Pechey et al. [61] used an online survey of 5528 participants to assess the effectiveness and acceptability of image and text warning labels. Image and text health warning labels depicting bowel cancer showed the greatest potential for reducing selection and consumption of alcoholic drinks and energy-dense snacks, although they were the least acceptable.
However, Kersbergergen and Field [62] conducted a study of UK students using an eye-tracking technique. Alcohol consumers allocated minimal attention to warning labels on alcohol packaging, and even if their attention was directed to these warning labels, this had no impact on their drinking intentions. The lack of attention to warning labels, even among people who actively wanted to cut down, suggests that there is room for improvement in the content of health warnings on alcohol packaging.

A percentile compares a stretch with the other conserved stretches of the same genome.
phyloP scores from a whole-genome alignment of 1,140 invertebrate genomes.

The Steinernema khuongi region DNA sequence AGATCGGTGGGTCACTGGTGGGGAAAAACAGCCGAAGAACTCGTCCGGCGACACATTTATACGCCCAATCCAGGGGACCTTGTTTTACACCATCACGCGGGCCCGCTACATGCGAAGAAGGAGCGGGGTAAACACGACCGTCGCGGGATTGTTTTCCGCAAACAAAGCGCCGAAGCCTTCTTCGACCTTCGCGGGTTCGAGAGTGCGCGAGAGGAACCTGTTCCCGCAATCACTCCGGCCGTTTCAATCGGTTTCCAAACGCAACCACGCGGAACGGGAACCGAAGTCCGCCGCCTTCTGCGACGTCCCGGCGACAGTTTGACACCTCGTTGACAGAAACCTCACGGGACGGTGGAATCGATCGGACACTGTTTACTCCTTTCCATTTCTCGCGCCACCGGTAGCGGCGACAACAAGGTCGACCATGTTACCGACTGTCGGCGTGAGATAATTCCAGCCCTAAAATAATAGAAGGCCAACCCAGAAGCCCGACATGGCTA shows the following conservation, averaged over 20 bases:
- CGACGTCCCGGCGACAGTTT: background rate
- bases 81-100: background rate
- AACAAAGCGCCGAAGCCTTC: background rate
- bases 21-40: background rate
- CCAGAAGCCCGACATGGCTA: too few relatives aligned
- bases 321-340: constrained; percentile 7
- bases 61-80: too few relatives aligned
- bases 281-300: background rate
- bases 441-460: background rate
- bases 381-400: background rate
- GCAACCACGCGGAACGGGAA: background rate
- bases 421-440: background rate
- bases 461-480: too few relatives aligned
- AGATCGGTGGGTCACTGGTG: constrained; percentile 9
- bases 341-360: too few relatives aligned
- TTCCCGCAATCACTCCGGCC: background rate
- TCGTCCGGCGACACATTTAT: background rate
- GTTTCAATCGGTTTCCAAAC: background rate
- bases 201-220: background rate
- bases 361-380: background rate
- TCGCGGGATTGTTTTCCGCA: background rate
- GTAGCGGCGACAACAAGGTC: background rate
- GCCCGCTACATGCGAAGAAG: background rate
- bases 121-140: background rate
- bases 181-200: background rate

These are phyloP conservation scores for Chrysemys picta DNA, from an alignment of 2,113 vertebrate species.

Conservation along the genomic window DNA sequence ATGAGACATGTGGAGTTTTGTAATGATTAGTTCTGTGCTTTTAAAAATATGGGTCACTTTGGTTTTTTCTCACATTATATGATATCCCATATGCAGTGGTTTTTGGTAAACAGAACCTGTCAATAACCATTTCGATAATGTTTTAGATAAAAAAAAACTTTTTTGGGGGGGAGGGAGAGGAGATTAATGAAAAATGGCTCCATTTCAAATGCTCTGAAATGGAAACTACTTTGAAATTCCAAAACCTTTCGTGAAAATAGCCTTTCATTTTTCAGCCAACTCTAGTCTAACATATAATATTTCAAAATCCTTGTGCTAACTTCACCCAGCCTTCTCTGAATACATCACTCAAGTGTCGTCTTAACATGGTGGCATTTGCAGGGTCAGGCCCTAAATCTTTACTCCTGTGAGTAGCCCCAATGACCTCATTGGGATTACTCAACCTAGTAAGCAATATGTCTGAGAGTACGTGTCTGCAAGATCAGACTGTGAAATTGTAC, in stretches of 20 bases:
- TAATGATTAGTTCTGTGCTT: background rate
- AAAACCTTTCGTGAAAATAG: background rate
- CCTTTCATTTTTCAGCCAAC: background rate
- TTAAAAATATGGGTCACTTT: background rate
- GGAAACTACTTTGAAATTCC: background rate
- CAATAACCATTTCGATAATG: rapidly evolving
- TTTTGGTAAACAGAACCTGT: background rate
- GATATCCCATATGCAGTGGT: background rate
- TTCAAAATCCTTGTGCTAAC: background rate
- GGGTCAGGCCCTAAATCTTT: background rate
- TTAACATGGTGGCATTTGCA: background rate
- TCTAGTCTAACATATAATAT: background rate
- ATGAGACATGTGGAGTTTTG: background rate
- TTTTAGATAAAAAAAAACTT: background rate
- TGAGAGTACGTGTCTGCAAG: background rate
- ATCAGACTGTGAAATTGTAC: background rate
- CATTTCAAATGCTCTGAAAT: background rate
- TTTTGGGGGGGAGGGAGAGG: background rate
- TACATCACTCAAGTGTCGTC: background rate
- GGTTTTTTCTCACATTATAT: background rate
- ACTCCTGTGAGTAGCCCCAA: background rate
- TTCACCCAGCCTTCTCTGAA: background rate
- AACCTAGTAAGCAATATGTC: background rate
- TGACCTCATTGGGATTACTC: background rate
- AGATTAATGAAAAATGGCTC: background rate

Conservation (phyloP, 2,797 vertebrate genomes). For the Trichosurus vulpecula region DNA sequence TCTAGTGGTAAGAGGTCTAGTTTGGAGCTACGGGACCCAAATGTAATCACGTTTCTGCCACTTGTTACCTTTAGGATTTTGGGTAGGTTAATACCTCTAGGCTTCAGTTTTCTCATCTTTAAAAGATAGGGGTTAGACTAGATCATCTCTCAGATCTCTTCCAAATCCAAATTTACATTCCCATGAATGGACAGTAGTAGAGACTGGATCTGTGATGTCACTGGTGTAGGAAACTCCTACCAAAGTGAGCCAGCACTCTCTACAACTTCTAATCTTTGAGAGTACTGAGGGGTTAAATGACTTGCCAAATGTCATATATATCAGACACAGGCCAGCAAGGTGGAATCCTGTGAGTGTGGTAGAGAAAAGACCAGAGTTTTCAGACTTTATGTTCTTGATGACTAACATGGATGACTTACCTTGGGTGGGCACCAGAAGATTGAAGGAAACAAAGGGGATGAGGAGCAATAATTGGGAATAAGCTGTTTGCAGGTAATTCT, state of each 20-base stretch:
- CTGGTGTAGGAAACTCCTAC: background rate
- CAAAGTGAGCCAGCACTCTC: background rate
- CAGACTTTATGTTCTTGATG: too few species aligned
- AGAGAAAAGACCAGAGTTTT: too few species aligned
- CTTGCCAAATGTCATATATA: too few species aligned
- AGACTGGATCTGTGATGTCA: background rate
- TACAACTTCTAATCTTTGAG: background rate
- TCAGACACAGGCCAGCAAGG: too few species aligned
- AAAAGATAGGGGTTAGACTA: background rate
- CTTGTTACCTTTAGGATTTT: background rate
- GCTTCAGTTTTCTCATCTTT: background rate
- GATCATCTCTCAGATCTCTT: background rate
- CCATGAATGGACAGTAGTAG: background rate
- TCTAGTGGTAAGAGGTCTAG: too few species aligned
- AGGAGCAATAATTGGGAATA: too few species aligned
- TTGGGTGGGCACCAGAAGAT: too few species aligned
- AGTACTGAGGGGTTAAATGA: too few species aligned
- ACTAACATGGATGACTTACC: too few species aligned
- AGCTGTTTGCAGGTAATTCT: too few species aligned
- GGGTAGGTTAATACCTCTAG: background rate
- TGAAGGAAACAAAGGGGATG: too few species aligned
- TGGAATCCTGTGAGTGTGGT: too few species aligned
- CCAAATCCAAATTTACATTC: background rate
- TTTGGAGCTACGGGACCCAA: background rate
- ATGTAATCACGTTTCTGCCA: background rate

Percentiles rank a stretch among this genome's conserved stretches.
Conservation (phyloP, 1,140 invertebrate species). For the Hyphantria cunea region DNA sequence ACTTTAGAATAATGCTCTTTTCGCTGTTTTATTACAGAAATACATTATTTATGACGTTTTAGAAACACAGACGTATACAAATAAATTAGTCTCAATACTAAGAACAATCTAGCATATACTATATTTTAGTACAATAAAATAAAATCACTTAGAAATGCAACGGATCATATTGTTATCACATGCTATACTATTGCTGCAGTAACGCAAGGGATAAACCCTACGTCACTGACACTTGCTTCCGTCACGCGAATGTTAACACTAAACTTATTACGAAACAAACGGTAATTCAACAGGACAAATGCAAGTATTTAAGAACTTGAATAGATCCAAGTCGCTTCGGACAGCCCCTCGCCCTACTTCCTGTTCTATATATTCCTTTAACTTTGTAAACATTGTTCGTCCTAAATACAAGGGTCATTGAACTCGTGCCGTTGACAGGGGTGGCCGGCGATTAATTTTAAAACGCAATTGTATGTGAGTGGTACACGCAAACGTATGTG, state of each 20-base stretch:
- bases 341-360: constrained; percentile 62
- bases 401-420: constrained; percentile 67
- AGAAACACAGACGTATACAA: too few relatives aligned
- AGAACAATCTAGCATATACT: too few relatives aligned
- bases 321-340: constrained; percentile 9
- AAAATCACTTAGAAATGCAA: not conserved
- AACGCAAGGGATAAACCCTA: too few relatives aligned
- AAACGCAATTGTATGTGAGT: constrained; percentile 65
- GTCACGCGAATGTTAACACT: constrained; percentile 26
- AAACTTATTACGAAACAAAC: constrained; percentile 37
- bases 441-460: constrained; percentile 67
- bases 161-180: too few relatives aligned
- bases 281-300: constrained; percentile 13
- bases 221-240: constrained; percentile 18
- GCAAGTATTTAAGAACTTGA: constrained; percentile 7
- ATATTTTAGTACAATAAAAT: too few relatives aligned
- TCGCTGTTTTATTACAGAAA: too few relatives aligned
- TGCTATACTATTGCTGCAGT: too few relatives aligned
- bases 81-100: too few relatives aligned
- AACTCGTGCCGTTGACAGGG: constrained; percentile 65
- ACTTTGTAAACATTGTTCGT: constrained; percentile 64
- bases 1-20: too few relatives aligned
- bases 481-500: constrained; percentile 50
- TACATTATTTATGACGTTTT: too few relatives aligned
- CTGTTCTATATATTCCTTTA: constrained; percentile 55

Some research considered multiple components of the message. A laboratory eye-tracking study based in Cali, Colombia [63] involved 114 adult participants with approximately 100 wines. There were significant differences between men and women, with men showing a greater effect on their purchase intention by considering the three components of the label: the product’s origin, the nutritional information, and the health warning on the label in relation to consumption. Clarke and Rose [64] conducted a mixed-methods experiment with 162 young adults in Liverpool, with some shown a labeled glass with unit markings and a health warning, and others a non-labeled glass. Multi-level modelling showed that there was no significant main effect, indicating that participants did not differ in their drinking by glass type. Most noticed the unit and warning labels and did not believe that these influenced their intake. There was no significant main effect on the condition on change in alcohol urge. Most participants highlighted that the information could be of use for monitoring consumption, but that it was unlikely to be used to consume within the guidelines. Another key point raised in the focus groups was that participants perceived unit information as confusing, and guidelines as unrealistic. It is possible that presenting different types of information on labels may have an increased impact on behavior.